>> the index.
> Index scans aren't always faster than sequential scans.
I know that, but I've some comparisons with other queries. And someone
advised me to try "set enable_seqscan=off;". It takes 50-60% (after
checking right now) less to use the index. Unfortunately I can't use this
setting, the query being part of a larger query (joins), and the time
gained on this particular index is partially lost on the joins.


-- 
Marc


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pgml
11/19/2004 2:47:21 PM
On Fri, Nov 19, 2004 at 15:47:21 +0100,
  Marc Boucher <pgml@gmx.net> wrote:
> I know that, but I've some comparisons with other queries. And someone
> advised me to try "set enable_seqscan=off;". It takes 50-60% (after
> checking right now) less to use the index. Unfortunately I can't use this
> setting, the query being part of a larger query (joins), and the time
> gained on this particular index is partially lost on the joins.

Tweaking random_page_cost may help. The default is 4, which is often too
high. It is supposed to represent the relative cost of retrieving disk
blocks in a random order as compared to retrieving them in sequential
order. Lowering this value will make index scans look better. Than value
should not be lowered below 1.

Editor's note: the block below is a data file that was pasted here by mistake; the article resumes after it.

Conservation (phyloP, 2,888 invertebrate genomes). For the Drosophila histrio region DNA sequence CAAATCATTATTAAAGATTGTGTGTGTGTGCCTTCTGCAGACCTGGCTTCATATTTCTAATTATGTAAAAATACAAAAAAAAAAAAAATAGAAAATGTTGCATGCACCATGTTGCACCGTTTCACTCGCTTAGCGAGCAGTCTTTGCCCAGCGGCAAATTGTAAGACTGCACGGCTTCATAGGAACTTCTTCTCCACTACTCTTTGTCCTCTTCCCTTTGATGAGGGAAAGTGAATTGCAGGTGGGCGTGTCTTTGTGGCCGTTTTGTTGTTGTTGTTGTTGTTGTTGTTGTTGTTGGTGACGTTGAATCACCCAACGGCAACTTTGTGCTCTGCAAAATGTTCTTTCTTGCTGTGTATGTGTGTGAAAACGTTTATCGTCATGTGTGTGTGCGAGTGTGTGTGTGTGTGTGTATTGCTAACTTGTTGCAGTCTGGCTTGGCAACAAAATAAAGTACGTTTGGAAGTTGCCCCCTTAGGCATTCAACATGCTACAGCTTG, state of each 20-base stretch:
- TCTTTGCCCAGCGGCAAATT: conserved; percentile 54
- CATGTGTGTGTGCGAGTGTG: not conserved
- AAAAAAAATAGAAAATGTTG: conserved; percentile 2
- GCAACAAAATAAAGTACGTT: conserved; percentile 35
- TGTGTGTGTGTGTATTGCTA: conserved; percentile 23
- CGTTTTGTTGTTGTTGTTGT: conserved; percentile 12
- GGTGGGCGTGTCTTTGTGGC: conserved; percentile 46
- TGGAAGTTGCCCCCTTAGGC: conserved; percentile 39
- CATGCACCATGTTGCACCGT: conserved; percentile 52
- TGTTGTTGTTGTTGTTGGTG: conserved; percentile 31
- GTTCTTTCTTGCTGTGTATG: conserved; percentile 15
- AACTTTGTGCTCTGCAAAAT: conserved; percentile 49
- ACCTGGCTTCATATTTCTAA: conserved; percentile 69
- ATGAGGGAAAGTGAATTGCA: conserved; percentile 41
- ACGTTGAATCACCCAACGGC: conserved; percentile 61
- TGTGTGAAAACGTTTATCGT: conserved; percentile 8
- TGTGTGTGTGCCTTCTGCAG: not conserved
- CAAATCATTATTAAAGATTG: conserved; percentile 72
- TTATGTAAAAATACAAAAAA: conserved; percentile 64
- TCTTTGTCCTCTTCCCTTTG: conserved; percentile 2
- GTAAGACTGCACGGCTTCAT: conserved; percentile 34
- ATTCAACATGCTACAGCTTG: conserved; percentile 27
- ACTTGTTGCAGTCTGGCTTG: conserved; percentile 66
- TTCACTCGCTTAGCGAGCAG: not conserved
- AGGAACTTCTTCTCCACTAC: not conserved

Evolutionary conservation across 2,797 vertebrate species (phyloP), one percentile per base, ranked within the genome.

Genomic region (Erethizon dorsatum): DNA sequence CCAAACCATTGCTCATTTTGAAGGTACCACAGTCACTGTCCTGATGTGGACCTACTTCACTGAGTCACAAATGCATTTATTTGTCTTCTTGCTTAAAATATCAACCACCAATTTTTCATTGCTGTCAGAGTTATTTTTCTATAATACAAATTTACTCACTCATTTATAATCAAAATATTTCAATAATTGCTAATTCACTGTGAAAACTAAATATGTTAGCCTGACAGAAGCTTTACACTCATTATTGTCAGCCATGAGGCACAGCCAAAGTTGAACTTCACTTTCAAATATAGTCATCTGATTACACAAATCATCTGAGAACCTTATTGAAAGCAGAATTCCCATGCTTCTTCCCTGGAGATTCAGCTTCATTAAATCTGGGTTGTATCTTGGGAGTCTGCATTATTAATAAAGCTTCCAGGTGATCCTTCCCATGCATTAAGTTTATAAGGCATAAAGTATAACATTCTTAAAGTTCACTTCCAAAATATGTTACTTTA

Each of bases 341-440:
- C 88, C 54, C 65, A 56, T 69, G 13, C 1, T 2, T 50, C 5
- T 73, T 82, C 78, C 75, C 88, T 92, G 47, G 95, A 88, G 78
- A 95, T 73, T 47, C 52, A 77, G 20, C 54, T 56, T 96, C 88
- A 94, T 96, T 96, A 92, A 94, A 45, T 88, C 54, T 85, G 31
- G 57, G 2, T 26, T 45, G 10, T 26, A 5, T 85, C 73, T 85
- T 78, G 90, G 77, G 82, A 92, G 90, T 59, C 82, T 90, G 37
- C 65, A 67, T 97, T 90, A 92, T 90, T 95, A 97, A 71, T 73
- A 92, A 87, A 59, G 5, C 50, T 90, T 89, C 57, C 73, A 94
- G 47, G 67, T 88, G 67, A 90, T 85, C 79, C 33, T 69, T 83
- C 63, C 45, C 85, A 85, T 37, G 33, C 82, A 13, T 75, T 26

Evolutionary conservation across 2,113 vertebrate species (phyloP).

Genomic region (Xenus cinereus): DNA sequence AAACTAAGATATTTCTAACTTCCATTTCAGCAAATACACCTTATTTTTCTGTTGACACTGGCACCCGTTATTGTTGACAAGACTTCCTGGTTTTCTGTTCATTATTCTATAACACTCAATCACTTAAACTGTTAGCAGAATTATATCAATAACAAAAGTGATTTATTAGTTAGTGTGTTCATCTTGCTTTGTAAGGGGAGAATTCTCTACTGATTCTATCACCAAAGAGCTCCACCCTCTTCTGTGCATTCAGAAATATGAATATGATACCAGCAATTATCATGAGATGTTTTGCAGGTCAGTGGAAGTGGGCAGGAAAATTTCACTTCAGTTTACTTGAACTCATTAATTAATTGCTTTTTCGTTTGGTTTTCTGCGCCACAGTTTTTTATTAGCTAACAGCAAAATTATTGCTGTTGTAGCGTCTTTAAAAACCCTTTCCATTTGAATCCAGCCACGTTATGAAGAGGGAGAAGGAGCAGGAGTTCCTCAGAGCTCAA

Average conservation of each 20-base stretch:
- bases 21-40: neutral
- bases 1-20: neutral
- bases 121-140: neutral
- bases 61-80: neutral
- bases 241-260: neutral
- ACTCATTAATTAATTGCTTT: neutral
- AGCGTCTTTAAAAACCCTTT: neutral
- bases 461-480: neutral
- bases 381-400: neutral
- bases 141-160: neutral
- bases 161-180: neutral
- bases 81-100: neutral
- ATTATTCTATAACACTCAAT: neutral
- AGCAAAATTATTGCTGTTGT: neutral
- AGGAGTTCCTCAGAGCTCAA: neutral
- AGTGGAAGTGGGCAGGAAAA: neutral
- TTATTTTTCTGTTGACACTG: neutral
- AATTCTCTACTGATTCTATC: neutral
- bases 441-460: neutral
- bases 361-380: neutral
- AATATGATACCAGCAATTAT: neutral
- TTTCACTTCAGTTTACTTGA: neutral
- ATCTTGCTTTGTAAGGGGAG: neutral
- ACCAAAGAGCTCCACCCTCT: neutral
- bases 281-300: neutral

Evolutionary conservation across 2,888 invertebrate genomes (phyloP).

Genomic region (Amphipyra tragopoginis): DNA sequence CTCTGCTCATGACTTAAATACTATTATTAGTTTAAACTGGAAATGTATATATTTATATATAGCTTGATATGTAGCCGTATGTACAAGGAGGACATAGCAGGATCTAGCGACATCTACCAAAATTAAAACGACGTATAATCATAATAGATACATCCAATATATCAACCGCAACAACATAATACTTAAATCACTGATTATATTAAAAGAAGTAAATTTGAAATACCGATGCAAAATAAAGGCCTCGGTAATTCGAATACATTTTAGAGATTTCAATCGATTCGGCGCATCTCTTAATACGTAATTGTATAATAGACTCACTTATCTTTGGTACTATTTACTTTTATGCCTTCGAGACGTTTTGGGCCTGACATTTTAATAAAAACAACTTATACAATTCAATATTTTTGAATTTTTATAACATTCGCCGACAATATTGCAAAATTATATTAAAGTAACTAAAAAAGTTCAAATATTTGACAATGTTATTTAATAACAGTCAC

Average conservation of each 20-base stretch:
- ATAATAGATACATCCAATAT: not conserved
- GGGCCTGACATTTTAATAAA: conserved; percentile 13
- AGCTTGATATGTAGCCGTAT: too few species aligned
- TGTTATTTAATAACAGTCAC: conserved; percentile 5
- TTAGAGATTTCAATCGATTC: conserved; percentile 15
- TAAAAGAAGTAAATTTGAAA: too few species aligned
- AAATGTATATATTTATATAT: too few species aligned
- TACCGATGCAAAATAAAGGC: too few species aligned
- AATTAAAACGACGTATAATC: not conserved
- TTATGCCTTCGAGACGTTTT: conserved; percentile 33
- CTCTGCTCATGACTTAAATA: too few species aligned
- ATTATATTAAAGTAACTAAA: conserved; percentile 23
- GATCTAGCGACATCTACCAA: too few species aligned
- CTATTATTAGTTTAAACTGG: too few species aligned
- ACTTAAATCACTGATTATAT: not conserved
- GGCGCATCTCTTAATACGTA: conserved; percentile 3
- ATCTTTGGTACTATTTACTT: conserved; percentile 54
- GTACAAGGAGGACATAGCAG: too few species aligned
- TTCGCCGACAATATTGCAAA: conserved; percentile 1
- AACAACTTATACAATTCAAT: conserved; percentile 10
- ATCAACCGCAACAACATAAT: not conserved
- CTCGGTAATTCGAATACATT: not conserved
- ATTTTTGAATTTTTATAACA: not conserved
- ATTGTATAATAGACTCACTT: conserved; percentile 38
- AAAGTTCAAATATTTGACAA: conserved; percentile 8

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bruno
11/19/2004 3:16:28 PM
On Fri, 19 Nov 2004, Marc Boucher wrote:

> At 16:23 18/11/2004 +0100, Martijn van Oosterhout wrote:
> > The system seems to think that a scan is cheap because the table is so
> > small.
> The table currently contains just over 10000 elements. So 238 rows is a
> small part of it.
>
> > Have you ever ANALYZEd that table?
> Yes. That and reindex (in case of a problem).
> I have also tried ALTER TABLE ALTER COLUMN SET STATISTICS, but without
> improvement.
>
> > Also, EXPLAIN ANALYZE gives a much better idea of what is going on...
> You mean ANALYZE VERBOSE ?

EXPLAIN ANALYZE is similar to EXPLAIN except that it runs the query
and gives real time per step and real row counts rather than the
estimates.  It's very handy.

If random page reads are consistently less expensive than postgres
currently thinks, you may want to lower random_page_cost.  EXPLAIN ANALYZE
is useful here because it lets you compare the real times versus the
estimated costs of both scan types when used with enable_seqscan=off.

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sszabo
11/19/2004 3:20:50 PM
Marc Boucher <pgml@gmx.net> writes:
>> Index scans aren't always faster than sequential scans.

> I know that, but I've some comparisons with other queries. And someone
> advised me to try "set enable_seqscan=off;". It takes 50-60% (after
> checking right now) less to use the index. Unfortunately I can't use this
> setting, the query being part of a larger query (joins), and the time
> gained on this particular index is partially lost on the joins.

A less brute-force way of encouraging the planner to use indexscans is
to reduce the random_page_cost setting.  It defaults to 4 but many
people find that values nearer 2 are more representative of what happens
in their environments.

			regards, tom lane

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tgl
11/19/2004 3:22:32 PM